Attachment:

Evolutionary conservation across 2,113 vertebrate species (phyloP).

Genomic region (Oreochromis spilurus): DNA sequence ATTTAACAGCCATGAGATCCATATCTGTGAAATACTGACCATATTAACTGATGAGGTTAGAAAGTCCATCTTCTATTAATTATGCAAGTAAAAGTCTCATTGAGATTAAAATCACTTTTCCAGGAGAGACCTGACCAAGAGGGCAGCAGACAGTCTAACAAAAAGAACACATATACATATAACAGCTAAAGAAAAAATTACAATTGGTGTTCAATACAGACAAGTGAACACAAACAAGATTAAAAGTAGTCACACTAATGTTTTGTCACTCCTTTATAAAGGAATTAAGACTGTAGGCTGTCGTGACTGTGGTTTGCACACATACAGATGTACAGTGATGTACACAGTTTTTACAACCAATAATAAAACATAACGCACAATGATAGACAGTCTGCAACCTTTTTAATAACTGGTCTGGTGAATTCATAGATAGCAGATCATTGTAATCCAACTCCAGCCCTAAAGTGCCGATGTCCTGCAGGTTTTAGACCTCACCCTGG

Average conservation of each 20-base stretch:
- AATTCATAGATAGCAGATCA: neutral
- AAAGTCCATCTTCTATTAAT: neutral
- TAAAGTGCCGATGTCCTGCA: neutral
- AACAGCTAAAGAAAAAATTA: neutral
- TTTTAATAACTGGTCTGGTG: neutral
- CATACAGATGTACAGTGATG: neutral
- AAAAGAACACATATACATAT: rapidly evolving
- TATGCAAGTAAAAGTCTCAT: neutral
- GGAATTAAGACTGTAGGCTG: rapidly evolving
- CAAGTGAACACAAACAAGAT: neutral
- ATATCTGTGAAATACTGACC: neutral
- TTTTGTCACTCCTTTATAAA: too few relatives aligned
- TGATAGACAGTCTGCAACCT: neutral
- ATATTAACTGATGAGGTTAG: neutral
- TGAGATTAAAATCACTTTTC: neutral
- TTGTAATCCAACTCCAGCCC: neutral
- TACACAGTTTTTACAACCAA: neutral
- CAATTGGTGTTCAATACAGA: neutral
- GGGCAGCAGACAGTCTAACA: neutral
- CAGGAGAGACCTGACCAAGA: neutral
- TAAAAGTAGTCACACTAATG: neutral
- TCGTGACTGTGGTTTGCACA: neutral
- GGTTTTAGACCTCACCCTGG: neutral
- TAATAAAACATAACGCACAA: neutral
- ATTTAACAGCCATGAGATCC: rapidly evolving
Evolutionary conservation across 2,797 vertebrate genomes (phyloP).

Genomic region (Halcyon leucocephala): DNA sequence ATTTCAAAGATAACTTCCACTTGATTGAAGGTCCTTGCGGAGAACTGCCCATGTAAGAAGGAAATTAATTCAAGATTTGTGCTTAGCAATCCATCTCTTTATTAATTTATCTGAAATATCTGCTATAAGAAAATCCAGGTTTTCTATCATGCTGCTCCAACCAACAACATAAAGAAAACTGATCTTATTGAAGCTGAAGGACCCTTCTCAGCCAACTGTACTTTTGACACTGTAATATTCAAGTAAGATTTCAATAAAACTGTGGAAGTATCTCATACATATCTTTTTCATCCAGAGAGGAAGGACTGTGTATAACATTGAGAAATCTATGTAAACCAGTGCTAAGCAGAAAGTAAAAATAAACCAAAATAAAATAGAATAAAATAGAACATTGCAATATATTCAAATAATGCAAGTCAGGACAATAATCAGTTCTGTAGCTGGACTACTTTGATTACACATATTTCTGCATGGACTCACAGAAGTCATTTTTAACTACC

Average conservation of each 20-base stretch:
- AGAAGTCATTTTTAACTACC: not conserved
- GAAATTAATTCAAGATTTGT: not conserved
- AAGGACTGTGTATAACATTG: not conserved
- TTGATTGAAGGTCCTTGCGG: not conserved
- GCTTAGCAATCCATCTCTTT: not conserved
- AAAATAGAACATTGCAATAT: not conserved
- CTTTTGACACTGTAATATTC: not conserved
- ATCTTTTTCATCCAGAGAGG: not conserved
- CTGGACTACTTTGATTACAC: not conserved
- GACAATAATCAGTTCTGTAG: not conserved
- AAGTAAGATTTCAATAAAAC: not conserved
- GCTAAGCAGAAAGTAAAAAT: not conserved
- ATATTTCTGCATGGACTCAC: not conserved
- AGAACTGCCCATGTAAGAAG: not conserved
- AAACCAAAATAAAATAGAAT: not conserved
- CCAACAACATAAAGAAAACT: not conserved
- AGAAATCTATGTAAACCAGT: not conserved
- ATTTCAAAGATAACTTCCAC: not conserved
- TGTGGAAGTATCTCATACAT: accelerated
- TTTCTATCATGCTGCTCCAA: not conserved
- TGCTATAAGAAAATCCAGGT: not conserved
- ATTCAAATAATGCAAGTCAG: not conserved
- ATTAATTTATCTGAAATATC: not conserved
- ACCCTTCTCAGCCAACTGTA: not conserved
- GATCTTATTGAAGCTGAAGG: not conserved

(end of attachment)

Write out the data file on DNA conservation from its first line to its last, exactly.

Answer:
Evolutionary conservation across 2,113 vertebrate species (phyloP).

Genomic region (Oreochromis spilurus): DNA sequence ATTTAACAGCCATGAGATCCATATCTGTGAAATACTGACCATATTAACTGATGAGGTTAGAAAGTCCATCTTCTATTAATTATGCAAGTAAAAGTCTCATTGAGATTAAAATCACTTTTCCAGGAGAGACCTGACCAAGAGGGCAGCAGACAGTCTAACAAAAAGAACACATATACATATAACAGCTAAAGAAAAAATTACAATTGGTGTTCAATACAGACAAGTGAACACAAACAAGATTAAAAGTAGTCACACTAATGTTTTGTCACTCCTTTATAAAGGAATTAAGACTGTAGGCTGTCGTGACTGTGGTTTGCACACATACAGATGTACAGTGATGTACACAGTTTTTACAACCAATAATAAAACATAACGCACAATGATAGACAGTCTGCAACCTTTTTAATAACTGGTCTGGTGAATTCATAGATAGCAGATCATTGTAATCCAACTCCAGCCCTAAAGTGCCGATGTCCTGCAGGTTTTAGACCTCACCCTGG

Average conservation of each 20-base stretch:
- AATTCATAGATAGCAGATCA: neutral
- AAAGTCCATCTTCTATTAAT: neutral
- TAAAGTGCCGATGTCCTGCA: neutral
- AACAGCTAAAGAAAAAATTA: neutral
- TTTTAATAACTGGTCTGGTG: neutral
- CATACAGATGTACAGTGATG: neutral
- AAAAGAACACATATACATAT: rapidly evolving
- TATGCAAGTAAAAGTCTCAT: neutral
- GGAATTAAGACTGTAGGCTG: rapidly evolving
- CAAGTGAACACAAACAAGAT: neutral
- ATATCTGTGAAATACTGACC: neutral
- TTTTGTCACTCCTTTATAAA: too few relatives aligned
- TGATAGACAGTCTGCAACCT: neutral
- ATATTAACTGATGAGGTTAG: neutral
- TGAGATTAAAATCACTTTTC: neutral
- TTGTAATCCAACTCCAGCCC: neutral
- TACACAGTTTTTACAACCAA: neutral
- CAATTGGTGTTCAATACAGA: neutral
- GGGCAGCAGACAGTCTAACA: neutral
- CAGGAGAGACCTGACCAAGA: neutral
- TAAAAGTAGTCACACTAATG: neutral
- TCGTGACTGTGGTTTGCACA: neutral
- GGTTTTAGACCTCACCCTGG: neutral
- TAATAAAACATAACGCACAA: neutral
- ATTTAACAGCCATGAGATCC: rapidly evolving
Evolutionary conservation across 2,797 vertebrate genomes (phyloP).

Genomic region (Halcyon leucocephala): DNA sequence ATTTCAAAGATAACTTCCACTTGATTGAAGGTCCTTGCGGAGAACTGCCCATGTAAGAAGGAAATTAATTCAAGATTTGTGCTTAGCAATCCATCTCTTTATTAATTTATCTGAAATATCTGCTATAAGAAAATCCAGGTTTTCTATCATGCTGCTCCAACCAACAACATAAAGAAAACTGATCTTATTGAAGCTGAAGGACCCTTCTCAGCCAACTGTACTTTTGACACTGTAATATTCAAGTAAGATTTCAATAAAACTGTGGAAGTATCTCATACATATCTTTTTCATCCAGAGAGGAAGGACTGTGTATAACATTGAGAAATCTATGTAAACCAGTGCTAAGCAGAAAGTAAAAATAAACCAAAATAAAATAGAATAAAATAGAACATTGCAATATATTCAAATAATGCAAGTCAGGACAATAATCAGTTCTGTAGCTGGACTACTTTGATTACACATATTTCTGCATGGACTCACAGAAGTCATTTTTAACTACC

Average conservation of each 20-base stretch:
- AGAAGTCATTTTTAACTACC: not conserved
- GAAATTAATTCAAGATTTGT: not conserved
- AAGGACTGTGTATAACATTG: not conserved
- TTGATTGAAGGTCCTTGCGG: not conserved
- GCTTAGCAATCCATCTCTTT: not conserved
- AAAATAGAACATTGCAATAT: not conserved
- CTTTTGACACTGTAATATTC: not conserved
- ATCTTTTTCATCCAGAGAGG: not conserved
- CTGGACTACTTTGATTACAC: not conserved
- GACAATAATCAGTTCTGTAG: not conserved
- AAGTAAGATTTCAATAAAAC: not conserved
- GCTAAGCAGAAAGTAAAAAT: not conserved
- ATATTTCTGCATGGACTCAC: not conserved
- AGAACTGCCCATGTAAGAAG: not conserved
- AAACCAAAATAAAATAGAAT: not conserved
- CCAACAACATAAAGAAAACT: not conserved
- AGAAATCTATGTAAACCAGT: not conserved
- ATTTCAAAGATAACTTCCAC: not conserved
- TGTGGAAGTATCTCATACAT: accelerated
- TTTCTATCATGCTGCTCCAA: not conserved
- TGCTATAAGAAAATCCAGGT: not conserved
- ATTCAAATAATGCAAGTCAG: not conserved
- ATTAATTTATCTGAAATATC: not conserved
- ACCCTTCTCAGCCAACTGTA: not conserved
- GATCTTATTGAAGCTGAAGG: not conserved